Mortality for people aged 25 to 44 years in 2016, at small area geographical level for the whole of England.

Northern men faced a higher risk of dying young than northern women – partly because overall mortality rates are higher for men than for women, pretty much at every age, but also because men tend to be more susceptible to socioeconomic pressures. Although anachronistic, the expectation to have a job and be able to sustain a family weighs more on men. Accidents, alcohol misuse, drug misuse and suicide are all strongly associated with low socioeconomic status.

Suicide risk is twice as high among the most deprived men, compared to the most affluent. Suicide risk has also been associated with unemployment, and substantial increases in suicide have been observed during periods of recession – especially among men. Further evidence tells us that unskilled men between ages 25 and 39 are between ten and 20 times more likely to die from alcohol-related causes, compared to professionals.

Alcohol underpins the steep increase in liver cirrhosis deaths in Britain from the 1990s – which is when the north-south divide in mortality between people aged 25 to 44 also started to emerge. Previous research has shown that men in this age group, who live in the most deprived areas, are five times more likely to die from alcohol-related diseases than those in the most affluent areas. For women in deprived areas, the risk is four times greater.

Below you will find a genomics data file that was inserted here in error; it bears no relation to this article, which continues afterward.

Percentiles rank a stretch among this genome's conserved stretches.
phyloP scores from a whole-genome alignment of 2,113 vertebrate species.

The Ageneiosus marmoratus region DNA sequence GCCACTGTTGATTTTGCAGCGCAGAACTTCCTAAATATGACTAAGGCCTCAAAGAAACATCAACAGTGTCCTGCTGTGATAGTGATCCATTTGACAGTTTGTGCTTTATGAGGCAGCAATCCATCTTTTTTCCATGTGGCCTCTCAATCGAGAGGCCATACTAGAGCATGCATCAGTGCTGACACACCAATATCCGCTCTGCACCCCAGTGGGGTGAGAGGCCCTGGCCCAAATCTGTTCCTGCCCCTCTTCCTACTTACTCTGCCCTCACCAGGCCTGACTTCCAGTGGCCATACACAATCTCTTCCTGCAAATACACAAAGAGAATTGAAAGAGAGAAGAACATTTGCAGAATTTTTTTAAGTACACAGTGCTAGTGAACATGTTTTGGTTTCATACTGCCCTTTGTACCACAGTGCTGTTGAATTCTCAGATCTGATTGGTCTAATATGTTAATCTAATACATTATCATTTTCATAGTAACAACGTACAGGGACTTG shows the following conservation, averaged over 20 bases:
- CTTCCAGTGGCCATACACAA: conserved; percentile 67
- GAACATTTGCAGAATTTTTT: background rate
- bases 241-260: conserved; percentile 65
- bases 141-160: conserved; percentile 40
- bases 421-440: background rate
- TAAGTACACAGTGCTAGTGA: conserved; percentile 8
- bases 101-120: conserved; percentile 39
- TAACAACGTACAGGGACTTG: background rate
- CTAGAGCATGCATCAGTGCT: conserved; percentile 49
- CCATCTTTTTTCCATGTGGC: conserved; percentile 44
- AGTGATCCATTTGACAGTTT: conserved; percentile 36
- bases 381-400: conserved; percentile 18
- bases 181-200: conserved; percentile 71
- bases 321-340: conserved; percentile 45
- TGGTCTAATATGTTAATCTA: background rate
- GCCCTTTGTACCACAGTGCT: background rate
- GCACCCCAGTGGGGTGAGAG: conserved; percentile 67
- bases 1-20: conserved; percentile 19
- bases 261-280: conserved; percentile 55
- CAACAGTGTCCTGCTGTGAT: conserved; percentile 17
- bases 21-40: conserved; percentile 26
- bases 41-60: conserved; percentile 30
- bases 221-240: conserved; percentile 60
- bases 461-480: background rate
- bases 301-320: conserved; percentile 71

It’s also widely known that mortality rates for cancer are higher in more deprived areas, and people have worse survival rates in places where smoking and alcohol abuse is more prevalent. Heroin and crack cocaine addiction and deaths from drug overdoses are also strongly associated with deprivation.

The greater number of deaths from accidents in the north should be considered in the context of transport infrastructure investment, which is heavily skewed towards the south – especially London, which enjoys the lowest mortality in the country. What’s more, if reliable and affordable public transport is not available, people will drive more and expose themselves to higher risk of an accident.

Deaths for young adults in the north of England have been increasing compared to those in the south since the late 1990s, creating new health divides between England’s regions. It seems that persistent social, economic and health inequalities are responsible for a growing trend of psychological distress, despair and risk taking among young northerners. Without major changes, the extreme concentration of power, wealth and opportunity in the south will continue to damage people’s health, and worsen the north-south divide.

The Conversation

Evangelos Kontopantelis, Professor in Data Science and Health Services Research, University of Manchester

This article is republished from The Conversation under a Creative Commons license. Read the original article.